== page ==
2017-09-04
Technical Paper
2017-24-0103
Marlene Wentsch, Marco Chiodi, Michael Bargende
Main limiting factor in the application of 3D-CFD simulations within an engine development process is the very high time demand. The computing time of a 3D-CFD simulation is predominantly influenced by the number of cells within the computational mesh. An arbitrary cell coarsening, however, results in a distinct distortion of the simulation outcome. It is rather necessary to adapt the calculation models to the new mesh structure in order to ensure reliability and predictability of the 3D-CFD engine simulation. In the last decade, a fast response 3D-CFD tool was developed at FKFS in Stuttgart. It aims for a harmonized interaction between computational mesh, implemented calculation models and defined boundary conditions in order to enable fast running simulations for engine development tasks.
2017-09-04
Technical Paper
2017-24-0054
Francesco de Nola, Giovanni Giardiello, Alfredo Gimelli, Andrea Molteni, Massimiliano Muccillo, Roberto Picariello
In the last few years, the automotive industry had to face three main challenges: the compliance of more severe pollutant emission limits, better engine performance in terms of torque and drivability and the simultaneous demand for a significant reduction in fuel consumption as well. These conflicting goals have driven the evolution of automotive engines. In particular, the achievement of all these mandatory aims, together with the increasingly stringent requirements for carbon dioxide reduction, led to the development of highly complex engine architectures needed to perform advanced operating strategies. Thus, Variable Valve Actuation (VVA), Exhaust Gas Recirculation (EGR), Gasoline Direct Injection (GDI), turbocharging, powertrain hybridization and other solutions have gradually and widely equipped the modern internal combustion engines, enhancing the possibilities to achieve the required goals.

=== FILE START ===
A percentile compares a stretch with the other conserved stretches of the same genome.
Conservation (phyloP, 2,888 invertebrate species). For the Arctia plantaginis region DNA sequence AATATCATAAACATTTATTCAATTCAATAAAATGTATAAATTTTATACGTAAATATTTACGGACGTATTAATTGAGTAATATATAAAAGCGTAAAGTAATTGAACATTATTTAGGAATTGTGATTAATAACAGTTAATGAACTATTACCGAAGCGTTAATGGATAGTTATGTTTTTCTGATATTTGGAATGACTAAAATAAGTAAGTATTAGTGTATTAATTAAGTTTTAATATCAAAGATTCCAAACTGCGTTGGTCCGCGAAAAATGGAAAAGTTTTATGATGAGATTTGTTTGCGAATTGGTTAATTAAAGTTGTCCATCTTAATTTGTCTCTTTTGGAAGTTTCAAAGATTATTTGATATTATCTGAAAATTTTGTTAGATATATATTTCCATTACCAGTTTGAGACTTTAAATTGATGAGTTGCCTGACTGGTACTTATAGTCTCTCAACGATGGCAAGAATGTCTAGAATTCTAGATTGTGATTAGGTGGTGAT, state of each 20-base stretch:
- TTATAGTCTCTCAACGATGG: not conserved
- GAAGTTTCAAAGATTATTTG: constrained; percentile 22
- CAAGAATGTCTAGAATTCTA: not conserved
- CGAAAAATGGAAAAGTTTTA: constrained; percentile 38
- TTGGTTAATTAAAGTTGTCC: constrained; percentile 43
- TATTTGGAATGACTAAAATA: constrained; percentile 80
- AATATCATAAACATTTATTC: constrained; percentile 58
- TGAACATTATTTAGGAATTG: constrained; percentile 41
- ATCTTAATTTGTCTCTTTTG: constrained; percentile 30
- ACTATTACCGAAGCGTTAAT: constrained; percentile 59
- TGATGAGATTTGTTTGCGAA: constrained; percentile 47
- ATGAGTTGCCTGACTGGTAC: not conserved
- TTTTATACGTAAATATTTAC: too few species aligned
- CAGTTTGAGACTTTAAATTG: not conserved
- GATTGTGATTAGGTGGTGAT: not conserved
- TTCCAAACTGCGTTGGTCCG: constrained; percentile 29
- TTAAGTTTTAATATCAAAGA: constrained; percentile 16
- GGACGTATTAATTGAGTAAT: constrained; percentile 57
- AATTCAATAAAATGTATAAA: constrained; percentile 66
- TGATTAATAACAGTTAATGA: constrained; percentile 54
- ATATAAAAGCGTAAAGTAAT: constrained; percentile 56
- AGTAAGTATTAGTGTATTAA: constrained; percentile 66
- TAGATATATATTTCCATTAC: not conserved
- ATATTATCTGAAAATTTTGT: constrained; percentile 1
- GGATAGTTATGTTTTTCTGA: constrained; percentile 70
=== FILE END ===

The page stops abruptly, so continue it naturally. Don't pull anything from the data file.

2017-09-04
Technical Paper
2017-24-0090
Robert E. Morgan, Morgan Heikal, Emily Pike-Wilson
Urban air quality remains a major concern, in particular NOx and particle emission from diesel powered vehicles. Electrification offers a medium to long term solution, but there remains a need to significantly reduce internal combustion engine emissions in the short and medium term and potentially in the long term for long range inter city transportation. Late injection low temperature combustion (LTC) has the potential to achieve ultra-low emissions levels in a compression ignition engine by increasing the lean pre-mixed burn fraction. However, significant quantities of diluent are normally required to achieve the required delay in ignition and pre-mixing. This results in high boost requirements and increased pumping work negating the benefit of the LTC combustion strategy and increasing fuel consumption. Test results from a single cylinder light duty research engine are presented using a novel ramped combustion chamber.
2017-07-10
Technical Paper
2017-28-1953
Tushar Narendra Puri lng, Lalitkumar Ramujagir Soni lng, Sourabh Deshpande
Abstract The infliction of rigorous emission norms across the world has made the automobile industry to focus and dwell upon researches to reduce the emissions from internal combustion engines, namely diesel engines. Variation in fuel injection timing has better influence on reduction of engine exhaust emissions. This papers deals with the variation of fuel injection timing along with fuel injection pressure numerically on a 4 stroke, single cylinder, and direct injection diesel engine running at full load condition using CONVERGE CFD tool. As the piston and bowl geometry considered in this work is symmetric, only 60 degree sector of the piston cylinder assembly is considered for numerical simulation over complete 360 degree model.